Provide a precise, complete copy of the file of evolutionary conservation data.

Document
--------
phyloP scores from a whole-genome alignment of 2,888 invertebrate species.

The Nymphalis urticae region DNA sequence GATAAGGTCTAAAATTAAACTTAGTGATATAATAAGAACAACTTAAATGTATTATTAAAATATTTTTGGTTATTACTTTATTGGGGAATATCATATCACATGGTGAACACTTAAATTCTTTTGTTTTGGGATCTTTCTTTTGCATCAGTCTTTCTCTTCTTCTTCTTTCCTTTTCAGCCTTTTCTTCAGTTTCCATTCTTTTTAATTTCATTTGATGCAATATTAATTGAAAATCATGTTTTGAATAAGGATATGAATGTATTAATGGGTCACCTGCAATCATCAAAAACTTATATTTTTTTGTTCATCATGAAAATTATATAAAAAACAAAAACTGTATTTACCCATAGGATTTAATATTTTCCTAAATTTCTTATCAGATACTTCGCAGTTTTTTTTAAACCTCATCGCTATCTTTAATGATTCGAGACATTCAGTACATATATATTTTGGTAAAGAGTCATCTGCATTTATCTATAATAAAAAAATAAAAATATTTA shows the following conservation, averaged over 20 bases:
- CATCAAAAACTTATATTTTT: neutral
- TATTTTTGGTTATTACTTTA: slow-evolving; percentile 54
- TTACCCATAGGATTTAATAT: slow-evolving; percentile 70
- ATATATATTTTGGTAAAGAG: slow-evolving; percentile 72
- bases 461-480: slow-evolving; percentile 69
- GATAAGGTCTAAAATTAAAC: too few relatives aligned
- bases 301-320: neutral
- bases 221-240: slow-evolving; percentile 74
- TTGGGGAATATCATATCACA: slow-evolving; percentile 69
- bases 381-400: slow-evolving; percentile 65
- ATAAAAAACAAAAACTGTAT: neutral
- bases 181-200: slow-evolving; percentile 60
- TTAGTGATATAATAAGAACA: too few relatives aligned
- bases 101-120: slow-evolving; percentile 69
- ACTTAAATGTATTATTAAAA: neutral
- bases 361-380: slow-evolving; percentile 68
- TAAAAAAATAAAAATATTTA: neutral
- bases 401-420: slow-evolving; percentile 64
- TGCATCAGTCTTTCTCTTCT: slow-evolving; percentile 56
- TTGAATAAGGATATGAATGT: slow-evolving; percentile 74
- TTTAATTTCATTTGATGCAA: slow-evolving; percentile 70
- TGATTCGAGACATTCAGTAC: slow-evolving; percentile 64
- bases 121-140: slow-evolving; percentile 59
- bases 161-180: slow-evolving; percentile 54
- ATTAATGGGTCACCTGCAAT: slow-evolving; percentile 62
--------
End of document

phyloP scores from a whole-genome alignment of 2,888 invertebrate species.

The Nymphalis urticae region DNA sequence GATAAGGTCTAAAATTAAACTTAGTGATATAATAAGAACAACTTAAATGTATTATTAAAATATTTTTGGTTATTACTTTATTGGGGAATATCATATCACATGGTGAACACTTAAATTCTTTTGTTTTGGGATCTTTCTTTTGCATCAGTCTTTCTCTTCTTCTTCTTTCCTTTTCAGCCTTTTCTTCAGTTTCCATTCTTTTTAATTTCATTTGATGCAATATTAATTGAAAATCATGTTTTGAATAAGGATATGAATGTATTAATGGGTCACCTGCAATCATCAAAAACTTATATTTTTTTGTTCATCATGAAAATTATATAAAAAACAAAAACTGTATTTACCCATAGGATTTAATATTTTCCTAAATTTCTTATCAGATACTTCGCAGTTTTTTTTAAACCTCATCGCTATCTTTAATGATTCGAGACATTCAGTACATATATATTTTGGTAAAGAGTCATCTGCATTTATCTATAATAAAAAAATAAAAATATTTA shows the following conservation, averaged over 20 bases:
- CATCAAAAACTTATATTTTT: neutral
- TATTTTTGGTTATTACTTTA: slow-evolving; percentile 54
- TTACCCATAGGATTTAATAT: slow-evolving; percentile 70
- ATATATATTTTGGTAAAGAG: slow-evolving; percentile 72
- bases 461-480: slow-evolving; percentile 69
- GATAAGGTCTAAAATTAAAC: too few relatives aligned
- bases 301-320: neutral
- bases 221-240: slow-evolving; percentile 74
- TTGGGGAATATCATATCACA: slow-evolving; percentile 69
- bases 381-400: slow-evolving; percentile 65
- ATAAAAAACAAAAACTGTAT: neutral
- bases 181-200: slow-evolving; percentile 60
- TTAGTGATATAATAAGAACA: too few relatives aligned
- bases 101-120: slow-evolving; percentile 69
- ACTTAAATGTATTATTAAAA: neutral
- bases 361-380: slow-evolving; percentile 68
- TAAAAAAATAAAAATATTTA: neutral
- bases 401-420: slow-evolving; percentile 64
- TGCATCAGTCTTTCTCTTCT: slow-evolving; percentile 56
- TTGAATAAGGATATGAATGT: slow-evolving; percentile 74
- TTTAATTTCATTTGATGCAA: slow-evolving; percentile 70
- TGATTCGAGACATTCAGTAC: slow-evolving; percentile 64
- bases 121-140: slow-evolving; percentile 59
- bases 161-180: slow-evolving; percentile 54
- ATTAATGGGTCACCTGCAAT: slow-evolving; percentile 62